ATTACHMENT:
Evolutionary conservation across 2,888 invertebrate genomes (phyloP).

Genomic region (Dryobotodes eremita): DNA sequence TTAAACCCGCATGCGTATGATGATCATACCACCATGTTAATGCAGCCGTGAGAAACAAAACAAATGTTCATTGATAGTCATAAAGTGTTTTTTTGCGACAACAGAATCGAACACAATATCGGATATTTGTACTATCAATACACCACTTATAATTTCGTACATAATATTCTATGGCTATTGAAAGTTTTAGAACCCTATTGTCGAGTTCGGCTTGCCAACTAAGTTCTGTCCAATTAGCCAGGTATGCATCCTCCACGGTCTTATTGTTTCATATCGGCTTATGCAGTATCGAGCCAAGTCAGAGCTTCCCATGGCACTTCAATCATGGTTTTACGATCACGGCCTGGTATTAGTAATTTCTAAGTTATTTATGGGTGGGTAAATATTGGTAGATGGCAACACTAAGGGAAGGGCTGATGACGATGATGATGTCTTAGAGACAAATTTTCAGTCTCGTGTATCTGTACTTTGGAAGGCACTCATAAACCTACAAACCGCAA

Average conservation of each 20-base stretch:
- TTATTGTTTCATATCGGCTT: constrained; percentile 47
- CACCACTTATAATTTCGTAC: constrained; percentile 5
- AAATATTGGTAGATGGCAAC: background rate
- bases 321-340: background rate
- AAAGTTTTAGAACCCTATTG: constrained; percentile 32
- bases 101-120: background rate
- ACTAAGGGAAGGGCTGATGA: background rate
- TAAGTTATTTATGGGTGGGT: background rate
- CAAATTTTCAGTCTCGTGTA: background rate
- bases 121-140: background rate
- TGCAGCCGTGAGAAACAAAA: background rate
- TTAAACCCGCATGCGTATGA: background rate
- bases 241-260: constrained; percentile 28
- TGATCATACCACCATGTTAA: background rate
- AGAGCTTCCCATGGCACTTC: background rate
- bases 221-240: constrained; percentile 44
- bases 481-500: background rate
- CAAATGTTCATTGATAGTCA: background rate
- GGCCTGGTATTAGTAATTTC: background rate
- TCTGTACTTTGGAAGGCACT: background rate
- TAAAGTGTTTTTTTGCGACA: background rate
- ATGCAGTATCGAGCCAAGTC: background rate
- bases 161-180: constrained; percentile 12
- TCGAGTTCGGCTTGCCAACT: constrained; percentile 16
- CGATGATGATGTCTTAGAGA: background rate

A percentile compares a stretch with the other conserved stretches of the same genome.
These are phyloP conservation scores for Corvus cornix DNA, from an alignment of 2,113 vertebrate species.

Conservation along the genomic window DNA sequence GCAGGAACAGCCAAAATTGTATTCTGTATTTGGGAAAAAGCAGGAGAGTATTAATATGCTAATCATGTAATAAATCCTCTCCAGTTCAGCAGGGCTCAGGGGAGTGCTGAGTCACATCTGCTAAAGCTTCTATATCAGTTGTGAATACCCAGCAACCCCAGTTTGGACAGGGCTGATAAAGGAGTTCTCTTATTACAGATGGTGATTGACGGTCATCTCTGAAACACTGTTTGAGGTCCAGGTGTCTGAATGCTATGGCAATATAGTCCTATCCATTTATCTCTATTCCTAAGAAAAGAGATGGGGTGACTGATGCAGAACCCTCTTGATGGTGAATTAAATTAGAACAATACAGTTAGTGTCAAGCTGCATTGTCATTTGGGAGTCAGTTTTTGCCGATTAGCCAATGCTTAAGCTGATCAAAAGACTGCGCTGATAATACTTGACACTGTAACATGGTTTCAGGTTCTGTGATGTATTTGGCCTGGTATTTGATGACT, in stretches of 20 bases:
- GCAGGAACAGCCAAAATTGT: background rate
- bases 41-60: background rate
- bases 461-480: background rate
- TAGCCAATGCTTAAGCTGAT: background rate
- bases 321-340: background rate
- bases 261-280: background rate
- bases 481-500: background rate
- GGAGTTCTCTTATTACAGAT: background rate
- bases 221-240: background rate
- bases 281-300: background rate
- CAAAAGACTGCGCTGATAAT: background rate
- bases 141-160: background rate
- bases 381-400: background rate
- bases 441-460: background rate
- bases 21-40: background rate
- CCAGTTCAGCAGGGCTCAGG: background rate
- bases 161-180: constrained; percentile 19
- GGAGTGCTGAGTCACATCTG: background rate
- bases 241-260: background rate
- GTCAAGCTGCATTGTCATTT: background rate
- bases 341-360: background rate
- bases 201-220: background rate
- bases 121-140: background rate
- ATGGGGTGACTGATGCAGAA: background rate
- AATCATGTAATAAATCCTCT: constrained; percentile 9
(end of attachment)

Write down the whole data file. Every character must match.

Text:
Evolutionary conservation across 2,888 invertebrate genomes (phyloP).

Genomic region (Dryobotodes eremita): DNA sequence TTAAACCCGCATGCGTATGATGATCATACCACCATGTTAATGCAGCCGTGAGAAACAAAACAAATGTTCATTGATAGTCATAAAGTGTTTTTTTGCGACAACAGAATCGAACACAATATCGGATATTTGTACTATCAATACACCACTTATAATTTCGTACATAATATTCTATGGCTATTGAAAGTTTTAGAACCCTATTGTCGAGTTCGGCTTGCCAACTAAGTTCTGTCCAATTAGCCAGGTATGCATCCTCCACGGTCTTATTGTTTCATATCGGCTTATGCAGTATCGAGCCAAGTCAGAGCTTCCCATGGCACTTCAATCATGGTTTTACGATCACGGCCTGGTATTAGTAATTTCTAAGTTATTTATGGGTGGGTAAATATTGGTAGATGGCAACACTAAGGGAAGGGCTGATGACGATGATGATGTCTTAGAGACAAATTTTCAGTCTCGTGTATCTGTACTTTGGAAGGCACTCATAAACCTACAAACCGCAA

Average conservation of each 20-base stretch:
- TTATTGTTTCATATCGGCTT: constrained; percentile 47
- CACCACTTATAATTTCGTAC: constrained; percentile 5
- AAATATTGGTAGATGGCAAC: background rate
- bases 321-340: background rate
- AAAGTTTTAGAACCCTATTG: constrained; percentile 32
- bases 101-120: background rate
- ACTAAGGGAAGGGCTGATGA: background rate
- TAAGTTATTTATGGGTGGGT: background rate
- CAAATTTTCAGTCTCGTGTA: background rate
- bases 121-140: background rate
- TGCAGCCGTGAGAAACAAAA: background rate
- TTAAACCCGCATGCGTATGA: background rate
- bases 241-260: constrained; percentile 28
- TGATCATACCACCATGTTAA: background rate
- AGAGCTTCCCATGGCACTTC: background rate
- bases 221-240: constrained; percentile 44
- bases 481-500: background rate
- CAAATGTTCATTGATAGTCA: background rate
- GGCCTGGTATTAGTAATTTC: background rate
- TCTGTACTTTGGAAGGCACT: background rate
- TAAAGTGTTTTTTTGCGACA: background rate
- ATGCAGTATCGAGCCAAGTC: background rate
- bases 161-180: constrained; percentile 12
- TCGAGTTCGGCTTGCCAACT: constrained; percentile 16
- CGATGATGATGTCTTAGAGA: background rate

A percentile compares a stretch with the other conserved stretches of the same genome.
These are phyloP conservation scores for Corvus cornix DNA, from an alignment of 2,113 vertebrate species.

Conservation along the genomic window DNA sequence GCAGGAACAGCCAAAATTGTATTCTGTATTTGGGAAAAAGCAGGAGAGTATTAATATGCTAATCATGTAATAAATCCTCTCCAGTTCAGCAGGGCTCAGGGGAGTGCTGAGTCACATCTGCTAAAGCTTCTATATCAGTTGTGAATACCCAGCAACCCCAGTTTGGACAGGGCTGATAAAGGAGTTCTCTTATTACAGATGGTGATTGACGGTCATCTCTGAAACACTGTTTGAGGTCCAGGTGTCTGAATGCTATGGCAATATAGTCCTATCCATTTATCTCTATTCCTAAGAAAAGAGATGGGGTGACTGATGCAGAACCCTCTTGATGGTGAATTAAATTAGAACAATACAGTTAGTGTCAAGCTGCATTGTCATTTGGGAGTCAGTTTTTGCCGATTAGCCAATGCTTAAGCTGATCAAAAGACTGCGCTGATAATACTTGACACTGTAACATGGTTTCAGGTTCTGTGATGTATTTGGCCTGGTATTTGATGACT, in stretches of 20 bases:
- GCAGGAACAGCCAAAATTGT: background rate
- bases 41-60: background rate
- bases 461-480: background rate
- TAGCCAATGCTTAAGCTGAT: background rate
- bases 321-340: background rate
- bases 261-280: background rate
- bases 481-500: background rate
- GGAGTTCTCTTATTACAGAT: background rate
- bases 221-240: background rate
- bases 281-300: background rate
- CAAAAGACTGCGCTGATAAT: background rate
- bases 141-160: background rate
- bases 381-400: background rate
- bases 441-460: background rate
- bases 21-40: background rate
- CCAGTTCAGCAGGGCTCAGG: background rate
- bases 161-180: constrained; percentile 19
- GGAGTGCTGAGTCACATCTG: background rate
- bases 241-260: background rate
- GTCAAGCTGCATTGTCATTT: background rate
- bases 341-360: background rate
- bases 201-220: background rate
- bases 121-140: background rate
- ATGGGGTGACTGATGCAGAA: background rate
- AATCATGTAATAAATCCTCT: constrained; percentile 9